Cuba: A Forbidden Island

By Maya Hendricks

I wish words could express the unique beauty and my enjoyment of the time I spent in Cuba, but they don’t so I’ll try my best.

As I walked off the plane in to the airport in Habana I couldn’t help but notice the smell of cigarette smoke in the air. Smoking in an airport was a first for me; in fact there was a specified smoking area next to the food court with attendants. Everybody in Cuba smokes. Well, maybe not everybody, but tobacco is a big thing there and everyone knows how famous the Cuban cigar is.


Standing next to some pro-Castro graffiti in a town near old Habana.

Walking out of the airport I was hit with a blast of hot, humid air and a parking lot full of antique American cars. I was finally in Cuba – a trip I had anxiously awaited since the day I landed in Costa Rica.

Our first day of tours consisted of La Casa de Africa. We had a small lecture but the best part of La Casa de Africa was the African dance performance we got to witness and participate in.  An old woman danced to the beat of the drums with more energy than I’ve ever had, putting all the 20-something year olds in the room to shame. 

Cuba has a diverse mix of cultures there and a large part of that mix is rooted in African culture.  I had heard of the African presence in Cuba before the trip, but to actually see it in effect was really interesting.  The mix of cultures in Cuba makes a really exotic looking people.

As I walked down the Obispo, a popular street with many stores and restaurants, I could see people as pale as rice paper or as dark as the night sky but in Cuba there is no white and black, you are just Cuban.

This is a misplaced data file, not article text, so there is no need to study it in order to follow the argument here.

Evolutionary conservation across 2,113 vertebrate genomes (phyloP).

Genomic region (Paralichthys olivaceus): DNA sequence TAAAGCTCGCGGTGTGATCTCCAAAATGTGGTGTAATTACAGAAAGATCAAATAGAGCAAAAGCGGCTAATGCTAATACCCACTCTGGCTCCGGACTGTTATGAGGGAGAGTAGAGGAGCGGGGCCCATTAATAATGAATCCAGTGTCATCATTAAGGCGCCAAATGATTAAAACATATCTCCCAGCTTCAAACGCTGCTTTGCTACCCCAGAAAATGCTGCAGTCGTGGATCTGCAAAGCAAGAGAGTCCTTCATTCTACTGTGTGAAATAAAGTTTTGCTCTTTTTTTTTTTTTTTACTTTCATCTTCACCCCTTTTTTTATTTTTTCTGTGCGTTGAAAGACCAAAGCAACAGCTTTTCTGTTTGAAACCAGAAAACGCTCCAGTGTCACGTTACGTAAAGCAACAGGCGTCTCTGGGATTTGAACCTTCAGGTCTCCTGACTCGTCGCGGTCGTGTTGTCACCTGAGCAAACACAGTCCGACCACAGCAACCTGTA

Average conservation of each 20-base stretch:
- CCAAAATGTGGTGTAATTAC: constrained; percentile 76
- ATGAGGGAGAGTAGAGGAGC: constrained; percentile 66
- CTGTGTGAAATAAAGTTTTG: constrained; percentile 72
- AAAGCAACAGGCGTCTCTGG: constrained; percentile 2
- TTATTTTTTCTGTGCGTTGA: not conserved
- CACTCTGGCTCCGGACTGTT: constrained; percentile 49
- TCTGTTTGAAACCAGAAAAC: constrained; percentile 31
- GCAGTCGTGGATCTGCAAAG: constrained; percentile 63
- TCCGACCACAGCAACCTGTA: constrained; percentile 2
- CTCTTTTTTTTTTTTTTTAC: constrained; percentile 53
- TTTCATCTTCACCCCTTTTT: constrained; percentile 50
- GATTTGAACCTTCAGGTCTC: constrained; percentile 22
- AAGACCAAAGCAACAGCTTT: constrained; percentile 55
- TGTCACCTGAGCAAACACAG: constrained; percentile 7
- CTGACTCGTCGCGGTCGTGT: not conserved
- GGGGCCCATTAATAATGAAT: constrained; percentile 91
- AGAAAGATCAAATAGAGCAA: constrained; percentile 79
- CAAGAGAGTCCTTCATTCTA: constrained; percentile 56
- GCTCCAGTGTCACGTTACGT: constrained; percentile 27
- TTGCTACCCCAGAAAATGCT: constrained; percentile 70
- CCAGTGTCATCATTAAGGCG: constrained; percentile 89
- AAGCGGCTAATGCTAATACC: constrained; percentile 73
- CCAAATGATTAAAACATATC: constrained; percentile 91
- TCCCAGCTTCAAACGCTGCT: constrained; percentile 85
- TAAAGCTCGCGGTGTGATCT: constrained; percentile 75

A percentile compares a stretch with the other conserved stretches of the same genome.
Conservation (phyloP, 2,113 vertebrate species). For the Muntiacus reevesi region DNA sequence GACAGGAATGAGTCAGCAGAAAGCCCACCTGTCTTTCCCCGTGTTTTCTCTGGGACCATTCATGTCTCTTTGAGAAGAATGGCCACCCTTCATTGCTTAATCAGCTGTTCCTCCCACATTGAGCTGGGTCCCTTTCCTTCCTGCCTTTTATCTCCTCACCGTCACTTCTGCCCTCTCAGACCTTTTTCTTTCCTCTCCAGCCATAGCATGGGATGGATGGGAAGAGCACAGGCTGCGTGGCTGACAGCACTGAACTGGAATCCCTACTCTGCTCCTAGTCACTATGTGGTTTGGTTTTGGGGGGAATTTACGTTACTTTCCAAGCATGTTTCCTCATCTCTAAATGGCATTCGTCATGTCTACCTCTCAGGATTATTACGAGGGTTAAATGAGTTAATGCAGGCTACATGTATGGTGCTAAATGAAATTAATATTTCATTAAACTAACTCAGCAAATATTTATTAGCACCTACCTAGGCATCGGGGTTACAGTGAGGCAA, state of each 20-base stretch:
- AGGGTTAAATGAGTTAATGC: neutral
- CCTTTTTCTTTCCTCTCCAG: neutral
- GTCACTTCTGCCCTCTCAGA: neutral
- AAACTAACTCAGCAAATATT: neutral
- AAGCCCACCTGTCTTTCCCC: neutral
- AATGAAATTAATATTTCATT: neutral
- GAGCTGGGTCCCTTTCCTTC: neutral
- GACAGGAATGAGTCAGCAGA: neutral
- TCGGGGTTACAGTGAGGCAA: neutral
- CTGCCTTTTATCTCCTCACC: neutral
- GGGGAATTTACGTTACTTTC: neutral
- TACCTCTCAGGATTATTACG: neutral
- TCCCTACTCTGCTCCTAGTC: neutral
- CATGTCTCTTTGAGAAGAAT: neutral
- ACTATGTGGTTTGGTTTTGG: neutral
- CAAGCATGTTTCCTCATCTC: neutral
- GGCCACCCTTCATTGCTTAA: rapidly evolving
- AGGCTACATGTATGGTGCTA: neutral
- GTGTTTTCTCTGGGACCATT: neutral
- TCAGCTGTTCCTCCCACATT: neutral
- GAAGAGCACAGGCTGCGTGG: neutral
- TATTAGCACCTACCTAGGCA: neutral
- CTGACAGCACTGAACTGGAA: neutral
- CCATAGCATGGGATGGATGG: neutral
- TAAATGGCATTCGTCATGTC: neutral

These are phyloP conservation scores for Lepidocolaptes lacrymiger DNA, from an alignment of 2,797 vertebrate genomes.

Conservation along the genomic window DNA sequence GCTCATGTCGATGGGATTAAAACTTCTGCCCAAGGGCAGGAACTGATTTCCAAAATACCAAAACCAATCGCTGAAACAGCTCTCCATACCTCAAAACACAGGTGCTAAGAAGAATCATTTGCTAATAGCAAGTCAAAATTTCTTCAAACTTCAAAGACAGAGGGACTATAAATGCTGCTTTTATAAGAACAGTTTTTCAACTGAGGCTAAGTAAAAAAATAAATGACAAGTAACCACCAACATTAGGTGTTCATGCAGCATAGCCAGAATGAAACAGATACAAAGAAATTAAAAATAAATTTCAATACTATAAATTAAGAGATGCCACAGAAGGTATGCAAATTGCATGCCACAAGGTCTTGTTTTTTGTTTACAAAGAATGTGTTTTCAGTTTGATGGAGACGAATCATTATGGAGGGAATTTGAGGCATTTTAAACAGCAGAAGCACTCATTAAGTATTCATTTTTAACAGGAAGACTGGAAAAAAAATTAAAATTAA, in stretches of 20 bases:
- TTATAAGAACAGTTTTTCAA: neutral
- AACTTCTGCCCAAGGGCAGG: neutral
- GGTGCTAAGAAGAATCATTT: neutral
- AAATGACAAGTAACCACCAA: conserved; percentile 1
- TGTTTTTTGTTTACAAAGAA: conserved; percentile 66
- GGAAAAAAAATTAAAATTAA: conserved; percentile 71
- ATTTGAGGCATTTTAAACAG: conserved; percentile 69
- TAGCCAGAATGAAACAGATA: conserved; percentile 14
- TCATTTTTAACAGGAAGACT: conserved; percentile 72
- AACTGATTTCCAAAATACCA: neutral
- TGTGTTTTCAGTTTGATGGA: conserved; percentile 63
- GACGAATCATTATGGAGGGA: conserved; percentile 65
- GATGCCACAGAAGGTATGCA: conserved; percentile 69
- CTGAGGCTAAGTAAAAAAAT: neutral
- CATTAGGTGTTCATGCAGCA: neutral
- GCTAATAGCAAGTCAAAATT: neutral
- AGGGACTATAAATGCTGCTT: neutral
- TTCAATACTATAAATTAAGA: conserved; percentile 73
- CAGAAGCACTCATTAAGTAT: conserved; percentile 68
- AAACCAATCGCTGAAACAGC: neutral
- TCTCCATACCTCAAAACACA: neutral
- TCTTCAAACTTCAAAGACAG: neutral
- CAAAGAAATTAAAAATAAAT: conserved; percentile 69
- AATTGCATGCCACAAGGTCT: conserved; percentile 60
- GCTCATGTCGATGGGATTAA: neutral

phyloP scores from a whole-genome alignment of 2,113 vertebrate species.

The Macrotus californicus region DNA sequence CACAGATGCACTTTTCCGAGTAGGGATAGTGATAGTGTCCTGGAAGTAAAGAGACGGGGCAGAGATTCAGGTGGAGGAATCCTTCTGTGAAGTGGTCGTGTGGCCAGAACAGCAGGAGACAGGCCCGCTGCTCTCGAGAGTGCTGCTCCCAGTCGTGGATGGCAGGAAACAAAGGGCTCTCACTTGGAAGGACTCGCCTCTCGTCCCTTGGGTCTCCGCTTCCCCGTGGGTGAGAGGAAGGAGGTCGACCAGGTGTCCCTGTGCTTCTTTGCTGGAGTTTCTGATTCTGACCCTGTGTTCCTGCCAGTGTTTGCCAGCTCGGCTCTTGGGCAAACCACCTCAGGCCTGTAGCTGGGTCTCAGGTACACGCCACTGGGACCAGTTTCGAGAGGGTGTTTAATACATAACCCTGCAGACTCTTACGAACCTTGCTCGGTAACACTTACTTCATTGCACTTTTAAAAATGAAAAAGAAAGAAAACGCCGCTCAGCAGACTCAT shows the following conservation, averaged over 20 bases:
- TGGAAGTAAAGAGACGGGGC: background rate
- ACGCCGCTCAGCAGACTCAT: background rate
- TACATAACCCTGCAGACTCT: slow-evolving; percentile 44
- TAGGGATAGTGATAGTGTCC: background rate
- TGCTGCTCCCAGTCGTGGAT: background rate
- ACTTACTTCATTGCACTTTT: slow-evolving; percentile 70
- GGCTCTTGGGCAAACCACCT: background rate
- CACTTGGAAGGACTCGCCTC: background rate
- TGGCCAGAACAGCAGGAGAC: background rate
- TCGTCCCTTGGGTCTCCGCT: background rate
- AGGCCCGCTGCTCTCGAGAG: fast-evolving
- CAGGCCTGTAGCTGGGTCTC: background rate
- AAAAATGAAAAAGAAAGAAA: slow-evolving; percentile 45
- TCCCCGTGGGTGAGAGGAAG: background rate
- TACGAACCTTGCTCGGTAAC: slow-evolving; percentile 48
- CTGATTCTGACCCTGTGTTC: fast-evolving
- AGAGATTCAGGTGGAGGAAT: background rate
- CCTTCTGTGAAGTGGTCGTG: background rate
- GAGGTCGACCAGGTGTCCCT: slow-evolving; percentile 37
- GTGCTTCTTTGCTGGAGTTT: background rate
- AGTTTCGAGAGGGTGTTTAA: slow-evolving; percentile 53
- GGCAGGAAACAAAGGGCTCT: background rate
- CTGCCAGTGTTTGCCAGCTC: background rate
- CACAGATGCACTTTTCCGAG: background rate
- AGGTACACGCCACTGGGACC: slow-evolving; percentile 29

The next day we got to tour a cigar factory. Walking into the cigar factory was like stepping back into time. We saw how women devein the tobacco leaves and categorize them so they can be rolled. The next room was the “rolling room” which was filled with rows and rows of workers who smoked cigars while they rolled cigars. It was kind of a funny sight to see. The rooms were hot, smelly, and not well lit in an old building, but people didn’t seem to be as profusely sweating as us, the gringos. I couldn’t imagine having a manual labor type of job in those conditions but the workers all seemed very content.


Sitting along the malecón, which runs along Habana.

The following day I got to see the most beautiful beach I had ever seen. The beach was called Varadero also known as “La Playa Azul” and it put all the Costa Rican beaches I had previously visited to shame. White sands, blue water, and an all-inclusive hotel— I never wanted to leave Cuba. The last day in Cuba was bittersweet, more bitter than sweet. I was so thankful to be able to have gone to an island most people from the U.S, will probably never get to visit. At the same time, it was hard to say bye to a place that I felt so happy in knowing it was probably my first and last time there. Despite all their current circumstances Cuban people were smiling, happy, playing music, and dancing. It really showed me that money really does not buy happiness because while only making around $25 a month Cuban people were enjoying life.

Cuba stole my heart and one day I will find a way to get back.     

Maya Hendricks is junior from Chicago, IL majoring in interdepartmental business and Spanish at the University of Iowa. She is currently studying abroad in Heredia, Costa Rica on the USAC Heredia program.

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